Icosapent ethyl approved for cardiovascular risk reduction


Icosapent ethyl (Vascepa) has gained an indication from the Food and Drug Administration for reduction of cardiovascular events in patients with high triglycerides who are at high risk for cardiovascular events.

A stamp saying "FDA approved." Olivier Le Moal/Getty Images

It is “the first FDA-approved drug to reduce cardiovascular risk among patients with elevated triglyceride levels as an add-on to maximally tolerated statin therapy,” the agency said in an announcement.

The decision, announced on Dec. 13, was based primarily on results of REDUCE-IT (Reduction of Cardiovascular Events with Icosapent Ethyl-Intervention Trial), which tested icosapent ethyl in 8,179 patients with either established cardiovascular disease or diabetes and at least one additional cardiovascular disease risk factor. It showed that patients who received icosapent ethyl had a statistically significant 25% relative risk reduction in the trial’s primary, composite endpoint (N Engl J Med. 2019 Jan 3;380[1]:11-22).

In a November meeting, the FDA’s Endocrinologic and Metabolic Drugs Advisory Committee voted unanimously for approval.

The agency notes that, in clinical trials, icosapent ethyl was linked to an increased risk of atrial fibrillation or atrial flutter requiring hospitalization, especially in patients with a history of either condition. The highly purified form of the ethyl ester of eicosapentaenoic acid was also associated with an increased risk of bleeding events, particularly in those taking blood-thinning drugs that increase the risk of bleeding, such as aspirin, clopidogrel, or warfarin.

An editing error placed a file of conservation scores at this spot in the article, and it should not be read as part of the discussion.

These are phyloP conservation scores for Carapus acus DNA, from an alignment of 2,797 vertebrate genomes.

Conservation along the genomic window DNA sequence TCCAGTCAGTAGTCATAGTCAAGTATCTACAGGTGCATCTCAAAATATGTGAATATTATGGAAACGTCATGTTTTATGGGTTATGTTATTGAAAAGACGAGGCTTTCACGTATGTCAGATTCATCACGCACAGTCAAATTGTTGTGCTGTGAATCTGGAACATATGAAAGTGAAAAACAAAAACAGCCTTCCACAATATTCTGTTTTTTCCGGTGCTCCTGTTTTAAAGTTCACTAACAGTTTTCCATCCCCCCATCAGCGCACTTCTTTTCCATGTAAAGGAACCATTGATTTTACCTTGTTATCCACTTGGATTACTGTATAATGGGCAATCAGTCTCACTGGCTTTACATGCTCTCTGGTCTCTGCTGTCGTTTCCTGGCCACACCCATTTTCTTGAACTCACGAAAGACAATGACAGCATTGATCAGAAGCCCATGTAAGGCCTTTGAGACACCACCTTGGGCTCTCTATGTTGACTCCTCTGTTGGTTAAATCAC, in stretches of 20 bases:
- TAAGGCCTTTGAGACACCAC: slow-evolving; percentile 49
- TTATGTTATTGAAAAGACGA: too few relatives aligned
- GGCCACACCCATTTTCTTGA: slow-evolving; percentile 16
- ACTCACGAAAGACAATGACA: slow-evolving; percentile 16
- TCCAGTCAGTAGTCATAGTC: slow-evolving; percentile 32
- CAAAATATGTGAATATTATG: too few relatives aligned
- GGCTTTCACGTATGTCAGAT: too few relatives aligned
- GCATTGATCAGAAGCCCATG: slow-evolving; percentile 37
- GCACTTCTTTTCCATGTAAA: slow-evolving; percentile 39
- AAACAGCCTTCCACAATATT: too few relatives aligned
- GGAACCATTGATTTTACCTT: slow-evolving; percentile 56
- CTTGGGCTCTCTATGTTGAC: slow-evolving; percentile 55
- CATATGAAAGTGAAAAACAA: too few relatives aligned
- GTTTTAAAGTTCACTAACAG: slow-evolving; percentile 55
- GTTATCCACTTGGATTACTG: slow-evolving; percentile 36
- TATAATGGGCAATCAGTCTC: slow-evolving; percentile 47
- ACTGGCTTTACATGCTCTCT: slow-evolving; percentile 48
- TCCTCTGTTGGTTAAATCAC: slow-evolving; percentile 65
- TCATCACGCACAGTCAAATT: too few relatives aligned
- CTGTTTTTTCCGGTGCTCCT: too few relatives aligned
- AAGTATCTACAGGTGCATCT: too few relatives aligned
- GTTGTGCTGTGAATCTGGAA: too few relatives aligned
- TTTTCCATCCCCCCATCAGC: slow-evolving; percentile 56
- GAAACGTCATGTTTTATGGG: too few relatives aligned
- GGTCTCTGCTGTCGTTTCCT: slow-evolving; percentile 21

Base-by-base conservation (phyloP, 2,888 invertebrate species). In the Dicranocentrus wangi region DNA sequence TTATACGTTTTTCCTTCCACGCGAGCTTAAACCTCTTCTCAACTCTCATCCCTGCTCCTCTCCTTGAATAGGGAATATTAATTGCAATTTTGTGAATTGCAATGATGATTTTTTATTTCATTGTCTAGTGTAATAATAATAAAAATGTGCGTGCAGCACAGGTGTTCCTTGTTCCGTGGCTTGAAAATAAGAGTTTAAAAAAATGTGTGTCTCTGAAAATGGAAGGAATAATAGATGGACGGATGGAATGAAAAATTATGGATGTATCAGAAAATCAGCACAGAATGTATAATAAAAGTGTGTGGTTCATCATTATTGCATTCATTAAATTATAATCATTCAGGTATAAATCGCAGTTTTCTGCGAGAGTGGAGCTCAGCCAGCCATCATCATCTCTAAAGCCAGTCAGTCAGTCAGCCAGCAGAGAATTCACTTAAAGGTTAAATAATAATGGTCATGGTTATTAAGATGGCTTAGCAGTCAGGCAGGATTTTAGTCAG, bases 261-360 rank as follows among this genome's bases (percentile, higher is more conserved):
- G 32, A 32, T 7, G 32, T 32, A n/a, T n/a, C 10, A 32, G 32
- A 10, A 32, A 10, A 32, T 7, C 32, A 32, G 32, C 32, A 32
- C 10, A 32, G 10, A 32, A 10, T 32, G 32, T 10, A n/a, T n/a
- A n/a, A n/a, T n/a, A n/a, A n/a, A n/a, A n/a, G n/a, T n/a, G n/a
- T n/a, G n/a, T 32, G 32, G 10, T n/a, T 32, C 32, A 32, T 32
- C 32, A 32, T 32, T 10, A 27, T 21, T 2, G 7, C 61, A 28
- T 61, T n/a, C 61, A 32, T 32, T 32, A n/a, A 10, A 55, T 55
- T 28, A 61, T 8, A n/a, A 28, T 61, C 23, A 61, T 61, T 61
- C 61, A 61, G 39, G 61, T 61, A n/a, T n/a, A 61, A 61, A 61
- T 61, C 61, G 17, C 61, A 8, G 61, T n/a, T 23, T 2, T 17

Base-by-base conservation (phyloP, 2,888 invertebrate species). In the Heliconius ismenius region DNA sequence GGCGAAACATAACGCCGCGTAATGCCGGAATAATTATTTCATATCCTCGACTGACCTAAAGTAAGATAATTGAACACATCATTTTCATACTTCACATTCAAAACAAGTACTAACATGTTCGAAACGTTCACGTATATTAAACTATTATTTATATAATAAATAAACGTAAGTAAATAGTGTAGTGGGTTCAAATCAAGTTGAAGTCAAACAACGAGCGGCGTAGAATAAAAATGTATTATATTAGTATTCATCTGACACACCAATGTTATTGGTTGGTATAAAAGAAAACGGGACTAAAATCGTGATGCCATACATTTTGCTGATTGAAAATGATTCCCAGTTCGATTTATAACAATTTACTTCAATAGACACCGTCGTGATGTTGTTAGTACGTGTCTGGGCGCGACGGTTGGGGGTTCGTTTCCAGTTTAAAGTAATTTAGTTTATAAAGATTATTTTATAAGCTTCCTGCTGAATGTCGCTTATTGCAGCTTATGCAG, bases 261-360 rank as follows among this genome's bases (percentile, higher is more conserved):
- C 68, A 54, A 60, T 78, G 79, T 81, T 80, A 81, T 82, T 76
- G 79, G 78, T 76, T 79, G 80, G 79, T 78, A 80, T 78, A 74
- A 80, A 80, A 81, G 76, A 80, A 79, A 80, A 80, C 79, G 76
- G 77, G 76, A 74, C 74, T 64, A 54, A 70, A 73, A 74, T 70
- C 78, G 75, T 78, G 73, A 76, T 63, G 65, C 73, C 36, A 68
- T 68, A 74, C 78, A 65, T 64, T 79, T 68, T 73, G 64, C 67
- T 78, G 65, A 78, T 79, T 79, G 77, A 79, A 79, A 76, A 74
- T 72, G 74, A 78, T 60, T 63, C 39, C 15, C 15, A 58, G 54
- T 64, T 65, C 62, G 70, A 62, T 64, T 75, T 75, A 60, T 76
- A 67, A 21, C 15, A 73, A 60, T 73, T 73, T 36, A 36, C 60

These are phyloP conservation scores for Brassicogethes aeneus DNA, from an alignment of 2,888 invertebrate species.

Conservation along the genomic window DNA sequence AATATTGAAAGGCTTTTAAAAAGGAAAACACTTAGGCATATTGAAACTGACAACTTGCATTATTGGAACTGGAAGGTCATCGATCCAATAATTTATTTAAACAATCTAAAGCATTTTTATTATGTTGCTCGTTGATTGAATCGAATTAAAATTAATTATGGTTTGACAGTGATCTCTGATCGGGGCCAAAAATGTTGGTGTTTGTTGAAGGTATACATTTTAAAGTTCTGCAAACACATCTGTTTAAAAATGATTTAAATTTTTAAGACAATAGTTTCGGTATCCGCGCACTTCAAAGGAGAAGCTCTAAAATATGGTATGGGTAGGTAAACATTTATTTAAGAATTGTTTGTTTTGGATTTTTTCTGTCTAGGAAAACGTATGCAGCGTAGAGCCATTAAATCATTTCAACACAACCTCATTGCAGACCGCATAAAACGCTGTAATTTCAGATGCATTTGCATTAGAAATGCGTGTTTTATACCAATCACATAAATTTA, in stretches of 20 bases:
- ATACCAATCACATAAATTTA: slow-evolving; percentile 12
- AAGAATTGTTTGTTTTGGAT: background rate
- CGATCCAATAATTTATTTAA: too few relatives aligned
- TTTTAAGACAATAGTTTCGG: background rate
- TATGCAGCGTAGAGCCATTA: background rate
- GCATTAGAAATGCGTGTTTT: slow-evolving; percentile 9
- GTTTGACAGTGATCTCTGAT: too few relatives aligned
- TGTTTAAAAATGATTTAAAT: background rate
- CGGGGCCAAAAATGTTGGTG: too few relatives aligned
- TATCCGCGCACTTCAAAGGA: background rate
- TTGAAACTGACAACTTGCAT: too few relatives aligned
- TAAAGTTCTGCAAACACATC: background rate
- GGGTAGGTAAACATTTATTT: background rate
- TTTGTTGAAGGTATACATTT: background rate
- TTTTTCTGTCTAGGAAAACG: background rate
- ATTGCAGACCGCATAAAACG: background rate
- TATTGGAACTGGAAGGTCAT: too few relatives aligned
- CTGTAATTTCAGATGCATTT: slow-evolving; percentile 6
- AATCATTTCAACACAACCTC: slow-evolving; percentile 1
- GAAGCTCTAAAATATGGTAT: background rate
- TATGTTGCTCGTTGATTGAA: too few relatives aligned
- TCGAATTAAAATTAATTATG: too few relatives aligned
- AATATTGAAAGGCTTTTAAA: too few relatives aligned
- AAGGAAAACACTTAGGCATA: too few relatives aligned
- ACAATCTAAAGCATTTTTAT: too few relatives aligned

The most common side effects reported in the clinical trials for icosapent ethyl were musculoskeletal pain, peripheral edema, atrial fibrillation, and arthralgia.

The complete indication is “as an adjunct to maximally tolerated statin therapy to reduce the risk of myocardial infarction, stroke, coronary revascularization, and unstable angina requiring hospitalization in adult patients with elevated triglyceride levels (at least 150 mg/dL) and established cardiovascular disease or diabetes mellitus and two or more additional risk factors for cardiovascular disease,” according to a statement from Amalin, which markets Vascepa.

The drug was approved in 2012 for the indication of cutting triglyceride levels once they reached at least 500 mg/dL.

Next Article: